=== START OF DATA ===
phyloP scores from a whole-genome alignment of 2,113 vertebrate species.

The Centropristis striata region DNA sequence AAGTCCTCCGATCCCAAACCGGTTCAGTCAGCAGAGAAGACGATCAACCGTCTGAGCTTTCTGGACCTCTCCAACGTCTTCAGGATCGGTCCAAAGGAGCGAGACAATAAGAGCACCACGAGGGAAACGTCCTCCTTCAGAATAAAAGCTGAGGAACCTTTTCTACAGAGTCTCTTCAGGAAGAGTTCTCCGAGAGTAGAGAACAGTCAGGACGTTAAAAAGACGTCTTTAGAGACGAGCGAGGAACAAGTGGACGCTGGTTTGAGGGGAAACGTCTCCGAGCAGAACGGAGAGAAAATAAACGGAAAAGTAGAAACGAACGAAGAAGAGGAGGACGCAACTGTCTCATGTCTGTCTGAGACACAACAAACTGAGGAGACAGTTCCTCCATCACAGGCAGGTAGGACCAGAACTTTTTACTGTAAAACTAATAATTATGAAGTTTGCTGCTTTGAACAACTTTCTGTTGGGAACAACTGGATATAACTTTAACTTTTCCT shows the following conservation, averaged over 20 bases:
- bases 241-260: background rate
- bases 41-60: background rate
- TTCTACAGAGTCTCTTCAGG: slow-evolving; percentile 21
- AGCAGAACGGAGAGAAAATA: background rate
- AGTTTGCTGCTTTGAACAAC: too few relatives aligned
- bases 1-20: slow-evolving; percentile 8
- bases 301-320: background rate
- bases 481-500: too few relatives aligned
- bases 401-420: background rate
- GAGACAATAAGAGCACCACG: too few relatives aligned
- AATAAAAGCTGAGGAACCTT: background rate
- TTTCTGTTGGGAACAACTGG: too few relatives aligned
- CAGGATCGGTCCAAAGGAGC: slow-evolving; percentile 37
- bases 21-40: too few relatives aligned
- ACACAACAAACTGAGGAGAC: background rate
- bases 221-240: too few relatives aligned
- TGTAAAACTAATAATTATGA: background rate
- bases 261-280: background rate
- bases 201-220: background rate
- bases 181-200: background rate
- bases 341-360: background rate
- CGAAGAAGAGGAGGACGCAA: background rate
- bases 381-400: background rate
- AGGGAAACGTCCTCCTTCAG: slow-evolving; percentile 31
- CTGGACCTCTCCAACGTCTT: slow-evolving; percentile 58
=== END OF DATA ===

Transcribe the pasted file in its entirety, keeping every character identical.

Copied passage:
phyloP scores from a whole-genome alignment of 2,113 vertebrate species.

The Centropristis striata region DNA sequence AAGTCCTCCGATCCCAAACCGGTTCAGTCAGCAGAGAAGACGATCAACCGTCTGAGCTTTCTGGACCTCTCCAACGTCTTCAGGATCGGTCCAAAGGAGCGAGACAATAAGAGCACCACGAGGGAAACGTCCTCCTTCAGAATAAAAGCTGAGGAACCTTTTCTACAGAGTCTCTTCAGGAAGAGTTCTCCGAGAGTAGAGAACAGTCAGGACGTTAAAAAGACGTCTTTAGAGACGAGCGAGGAACAAGTGGACGCTGGTTTGAGGGGAAACGTCTCCGAGCAGAACGGAGAGAAAATAAACGGAAAAGTAGAAACGAACGAAGAAGAGGAGGACGCAACTGTCTCATGTCTGTCTGAGACACAACAAACTGAGGAGACAGTTCCTCCATCACAGGCAGGTAGGACCAGAACTTTTTACTGTAAAACTAATAATTATGAAGTTTGCTGCTTTGAACAACTTTCTGTTGGGAACAACTGGATATAACTTTAACTTTTCCT shows the following conservation, averaged over 20 bases:
- bases 241-260: background rate
- bases 41-60: background rate
- TTCTACAGAGTCTCTTCAGG: slow-evolving; percentile 21
- AGCAGAACGGAGAGAAAATA: background rate
- AGTTTGCTGCTTTGAACAAC: too few relatives aligned
- bases 1-20: slow-evolving; percentile 8
- bases 301-320: background rate
- bases 481-500: too few relatives aligned
- bases 401-420: background rate
- GAGACAATAAGAGCACCACG: too few relatives aligned
- AATAAAAGCTGAGGAACCTT: background rate
- TTTCTGTTGGGAACAACTGG: too few relatives aligned
- CAGGATCGGTCCAAAGGAGC: slow-evolving; percentile 37
- bases 21-40: too few relatives aligned
- ACACAACAAACTGAGGAGAC: background rate
- bases 221-240: too few relatives aligned
- TGTAAAACTAATAATTATGA: background rate
- bases 261-280: background rate
- bases 201-220: background rate
- bases 181-200: background rate
- bases 341-360: background rate
- CGAAGAAGAGGAGGACGCAA: background rate
- bases 381-400: background rate
- AGGGAAACGTCCTCCTTCAG: slow-evolving; percentile 31
- CTGGACCTCTCCAACGTCTT: slow-evolving; percentile 58